Sterling ban sets precedent for accountability

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LOS ANGELES — The National Basketball Association on Tuesday handed a lifetime ban to the longtime Los Angeles Clippers owner Donald Sterling, an extraordinary step in professional sports and one intended to rid the league of Mr. Sterling after he was recorded making racist comments.

Commissioner Adam Silver said the N.B.A. would try to force Mr. Sterling to sell the Clippers, fully expecting to get the necessary three-quarters approval from other team owners. It would be a rare, if not unprecedented, move for a North American professional sports league — made even more unusual by the fact that the N.B.A. is punishing Mr. Sterling for comments he made in a private conversation. John Branch – New York Times

First of all, let’s face it: it’s gratifying to see an a**hole get publicly shamed and punished. What I like most about this decision by the NBA to ban Sterling from the game is that it sets a precedent that people involved in professional sports have to be accountable for their off-court personal behavior, even in what they might like to consider their “private” lives.

This is important because these people are role models: kids (and adults) emulate what they see from their sports heroes. And in today’s global fishbowl, off-court conduct is as visible as what is seen on court. One could argue that shenanigans get even more airtime because the media are compelled to air dirty laundry. What’s more, the dirt gets amplified beyond the confines of a particular sports’ fans as it rides the hashtags into the mainstream. So frankly, in terms of visibility, especially to broader audiences, it’s pretty hard for the good deeds to keep up with the bad. (No doubt this put more pressure on the NBA to react swiftly and harshly.) It would be nice if parents and coaches around the world used the dirty laundry as a tete-a-tete with every kid on “how not to behave”, but let’s be realistic.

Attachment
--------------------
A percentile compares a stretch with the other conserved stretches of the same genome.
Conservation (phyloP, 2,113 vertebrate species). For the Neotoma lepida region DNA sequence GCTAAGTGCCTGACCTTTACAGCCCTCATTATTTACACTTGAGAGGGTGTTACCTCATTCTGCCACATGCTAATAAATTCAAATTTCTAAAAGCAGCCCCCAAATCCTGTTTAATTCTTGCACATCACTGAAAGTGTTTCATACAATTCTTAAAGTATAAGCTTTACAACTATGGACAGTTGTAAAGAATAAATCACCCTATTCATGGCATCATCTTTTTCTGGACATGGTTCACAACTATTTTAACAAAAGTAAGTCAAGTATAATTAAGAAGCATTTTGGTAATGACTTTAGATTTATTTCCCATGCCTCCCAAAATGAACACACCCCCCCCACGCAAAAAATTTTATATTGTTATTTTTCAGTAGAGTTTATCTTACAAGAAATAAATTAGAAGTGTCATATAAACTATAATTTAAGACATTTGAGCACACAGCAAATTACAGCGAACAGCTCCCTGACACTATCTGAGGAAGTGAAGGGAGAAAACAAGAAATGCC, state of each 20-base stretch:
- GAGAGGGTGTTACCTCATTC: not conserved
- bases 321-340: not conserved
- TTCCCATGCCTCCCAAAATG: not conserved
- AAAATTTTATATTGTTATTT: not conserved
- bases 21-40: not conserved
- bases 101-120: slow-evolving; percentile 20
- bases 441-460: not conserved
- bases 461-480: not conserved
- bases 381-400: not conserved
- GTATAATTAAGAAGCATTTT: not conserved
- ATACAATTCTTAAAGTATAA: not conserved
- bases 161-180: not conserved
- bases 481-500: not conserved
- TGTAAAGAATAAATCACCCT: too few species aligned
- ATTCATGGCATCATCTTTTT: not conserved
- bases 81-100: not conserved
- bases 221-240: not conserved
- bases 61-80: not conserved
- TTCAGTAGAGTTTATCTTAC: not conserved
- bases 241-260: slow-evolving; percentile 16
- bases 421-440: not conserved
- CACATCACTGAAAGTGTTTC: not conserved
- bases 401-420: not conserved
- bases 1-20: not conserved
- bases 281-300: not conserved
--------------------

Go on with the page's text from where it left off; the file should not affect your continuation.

Is this too high of a standard for professional sports’ athletes, coaches, staff, and owners? No way! The big bucks wouldn’t be there if not for the audience. These people are in the entertainment business, and as such, need to be accountable for who they are on and off the field.

Of course, the audience has a responsibility too. If what we see from our professionals fails to meet our standards of conduct, especially when considering the influence on our kids, then we need to vote with the remote and turn the channel to sports that get it right. If we don’t then the Richard Shermans of the sporting world will continue to exploit the media to build the value of their personal brand, whether it’s through impressive athleticism or spotlight-grabbing hijinks; it’s all the same in media metrics.

So, wellplayed NBA for taking a stand against uncivilized behavior – wherever it happens – and let it be a wake up call to everyone involved in the world of visible sports.

See reactions to the situation as reported in the New York Times.

 

 

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